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Freedman: 6 Fantasy Football Contests for the NFL Playoffs

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Andrew Dieb/Icon Sportswire. Pictured: Miles Sanders, Dallas Goedert

  • Missing fantasy football? Matthew Freedman outlines six contests and formats to get you through the NFL playoffs.

The NFL regular season is over, but that doesn’t mean your fantasy fun has to end.

Postseason daily fantasy slates are great, and you can leverage our FantasyLabs Models for all your DFS action.

I also think of player props as a form of fantasy sports. At a minimum, they overlap with fantasy in that both focus on individual performance.

There are lots of reasons for fantasy players to bet player props, and in the postseason, sportsbooks tend to offer more props than they do during the season. You can even use our FantasyLabs Player Props Tool to find an edge.

And for people who want a longer format that extends from Wild Card Weekend to the Super Bowl, there are lots of options.

Some of them are larger contests available on various platforms. Some are small contests you can set up with friends.

Here are six of the many contest formats for postseason fantasy football and my take on each.

FFPC Playoff Challenge

The FFPC Playoff Challenge started in 2003 and is one of the great longstanding contests in the industry. This year’s grand prize is $500,000, so if you’re looking for a large payout, this might be the contest for you.

For your roster, you pick 10 players — one quarterback, two running backs, two wide receivers, one tight end, two flexes, one kicker and one defense — but you can use only one player per playoff team.

The 10 players you lock into your lineup at the beginning of the playoffs are the only players you can use for the entire postseason.

Whoever’s roster scores the most points from Wild Card Weekend to the Super Bowl wins the contest.

My Take: The buy-in is $200, so it’s not cheap. But if you’re up for competing in a high-stakes, large-field contest, this one is great.

Fantasy Postseason Contest

Fantasy Postseason has a free contest. Each week you set your lineup: One quarterback, two running backs, two wide receivers, one RB/WR flex, one WR/TE flex, one kicker and one defense.

Here’s the catch: You can use each player only once. If you start a guy in your lineup, he’s ineligible for your team for the rest of the playoffs.

Christopher Hanewinckel-USA TODAY Sports. Pictured: Derrick Henry

The team with the most total points wins.

My Take: If you are new to postseason fantasy and want to get some experience without risking any money, this is ideal.

The McClung Format

Eric McClung runs a $10-entry contest with a format I like.

You pick 22 players (with a maximum of five quarterbacks), and each week during the playoffs you set your starting lineup: Two quarterbacks, two running backs, three wide receivers, one tight end and two flexes.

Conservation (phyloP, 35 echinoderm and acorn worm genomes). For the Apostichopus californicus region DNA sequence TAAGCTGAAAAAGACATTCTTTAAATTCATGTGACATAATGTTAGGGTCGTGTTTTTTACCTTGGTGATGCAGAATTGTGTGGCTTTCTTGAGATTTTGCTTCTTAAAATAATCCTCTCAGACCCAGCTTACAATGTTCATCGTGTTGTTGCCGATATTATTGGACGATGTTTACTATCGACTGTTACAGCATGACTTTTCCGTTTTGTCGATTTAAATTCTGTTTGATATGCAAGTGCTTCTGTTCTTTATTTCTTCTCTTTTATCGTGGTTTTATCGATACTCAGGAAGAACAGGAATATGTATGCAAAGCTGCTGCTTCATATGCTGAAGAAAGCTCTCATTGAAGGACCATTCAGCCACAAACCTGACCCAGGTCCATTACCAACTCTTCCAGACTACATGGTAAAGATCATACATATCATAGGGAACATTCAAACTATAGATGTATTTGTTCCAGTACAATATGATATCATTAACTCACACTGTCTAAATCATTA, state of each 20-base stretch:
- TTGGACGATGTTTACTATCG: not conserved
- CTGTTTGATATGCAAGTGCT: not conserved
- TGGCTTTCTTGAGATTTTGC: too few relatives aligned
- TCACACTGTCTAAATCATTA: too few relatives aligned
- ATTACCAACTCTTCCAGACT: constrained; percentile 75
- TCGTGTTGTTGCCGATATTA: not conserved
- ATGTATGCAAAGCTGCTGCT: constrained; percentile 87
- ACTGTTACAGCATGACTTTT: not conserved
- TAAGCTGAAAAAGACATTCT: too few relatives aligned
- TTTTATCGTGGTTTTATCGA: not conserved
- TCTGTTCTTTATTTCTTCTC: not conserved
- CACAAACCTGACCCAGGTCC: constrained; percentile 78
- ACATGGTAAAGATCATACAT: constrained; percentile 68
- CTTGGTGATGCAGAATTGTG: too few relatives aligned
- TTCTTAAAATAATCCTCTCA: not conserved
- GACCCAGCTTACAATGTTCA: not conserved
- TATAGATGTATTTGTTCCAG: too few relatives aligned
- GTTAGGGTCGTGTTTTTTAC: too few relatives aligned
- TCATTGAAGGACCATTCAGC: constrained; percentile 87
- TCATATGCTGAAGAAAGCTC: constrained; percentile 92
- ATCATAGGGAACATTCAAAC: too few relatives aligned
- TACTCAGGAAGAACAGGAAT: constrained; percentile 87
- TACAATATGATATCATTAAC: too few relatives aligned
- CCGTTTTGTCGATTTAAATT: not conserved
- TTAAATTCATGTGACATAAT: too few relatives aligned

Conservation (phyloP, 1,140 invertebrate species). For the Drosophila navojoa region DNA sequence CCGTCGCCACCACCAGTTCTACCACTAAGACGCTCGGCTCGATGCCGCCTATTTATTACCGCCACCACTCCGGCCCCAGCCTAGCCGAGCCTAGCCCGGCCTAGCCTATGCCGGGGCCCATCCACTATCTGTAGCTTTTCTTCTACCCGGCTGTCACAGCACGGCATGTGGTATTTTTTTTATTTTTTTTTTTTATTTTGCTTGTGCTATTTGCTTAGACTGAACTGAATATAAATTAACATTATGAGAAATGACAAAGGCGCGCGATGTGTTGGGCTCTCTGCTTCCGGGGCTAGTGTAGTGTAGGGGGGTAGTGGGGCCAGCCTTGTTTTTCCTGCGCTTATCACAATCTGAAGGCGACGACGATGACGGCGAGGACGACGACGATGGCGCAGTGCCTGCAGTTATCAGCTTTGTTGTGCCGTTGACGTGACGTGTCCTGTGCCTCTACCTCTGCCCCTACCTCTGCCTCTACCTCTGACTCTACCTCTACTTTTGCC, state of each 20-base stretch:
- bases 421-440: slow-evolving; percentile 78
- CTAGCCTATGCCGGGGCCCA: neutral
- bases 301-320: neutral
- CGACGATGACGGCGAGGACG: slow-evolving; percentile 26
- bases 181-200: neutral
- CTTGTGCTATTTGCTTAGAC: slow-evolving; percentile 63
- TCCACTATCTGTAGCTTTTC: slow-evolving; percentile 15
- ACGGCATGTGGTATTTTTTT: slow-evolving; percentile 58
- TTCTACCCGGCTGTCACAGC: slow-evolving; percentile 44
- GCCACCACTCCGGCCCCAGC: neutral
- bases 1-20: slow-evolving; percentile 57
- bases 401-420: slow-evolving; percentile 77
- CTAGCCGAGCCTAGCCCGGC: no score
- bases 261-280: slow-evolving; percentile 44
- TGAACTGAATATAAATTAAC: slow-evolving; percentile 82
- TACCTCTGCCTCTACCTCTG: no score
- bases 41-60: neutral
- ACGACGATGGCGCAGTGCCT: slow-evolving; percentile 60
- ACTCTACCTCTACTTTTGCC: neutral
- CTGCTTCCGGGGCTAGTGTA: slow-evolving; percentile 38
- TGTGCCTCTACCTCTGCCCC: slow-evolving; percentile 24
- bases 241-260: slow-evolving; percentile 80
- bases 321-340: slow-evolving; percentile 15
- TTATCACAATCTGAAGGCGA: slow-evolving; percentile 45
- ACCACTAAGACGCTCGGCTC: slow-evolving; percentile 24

The team with the most cumulative points at the end of the postseason wins.

My Take: If you like the season-long process of figuring out each week which players on your roster to start, you might like this contest.

The BallBlast Format

The hosts of the BallBlast Fantasy Football Podcast — Kate and Michelle Magdziuk — have organized a $10-entry contest.

The format is pretty simple: Two quarterbacks, two running backs, two wide receivers, two tight ends, two flexes, two defenses. One player per playoff team. Each position must have one player from the NFC and one from the AFC.

The team with the most postseason fantasy points wins.

My Take: I like that this contest is balanced in conference and roster requirements.

The League Format

This one is of my own design. This is an eight-team tournament with staged eliminations.

Each week, there is a quick draft for the starting lineup: One quarterback, one running back, two wide receivers, one tight end and one flex.

If you want to add defense and kicker positions, fine.

Round 1 lasts two weeks: Wild Card Weekend and the Divisional Round. The point totals from both weeks are added to create a final score. The four teams with the fewest points are eliminated.

Round 2 is the Conference Championships. Of the four remaining teams, the two with the fewest points are eliminated.

Round 3 is the Super Bowl. The winner of this head-to-head matchup is the champ.

My Take: This contest seems ideal for family and friends and people who actually like the process of drafting.

The Flex Format

This is another one of mine. The format is simple. Each week, you have full access to the entire player pool, and you start five flexes: Any five players you want.

So this is very much a DFS-style contest, but there are no salary restrictions, almost no roster restrictions and no usage restrictions: If you want to, you can use a player throughout multiple rounds of the playoffs.

The team with the most total points wins.

My Take: This is probably my favorite. It’s simple. It can be a head-to-head contest for two people or a large-field contest for 1,000 people. As the name suggests, it’s flexible.

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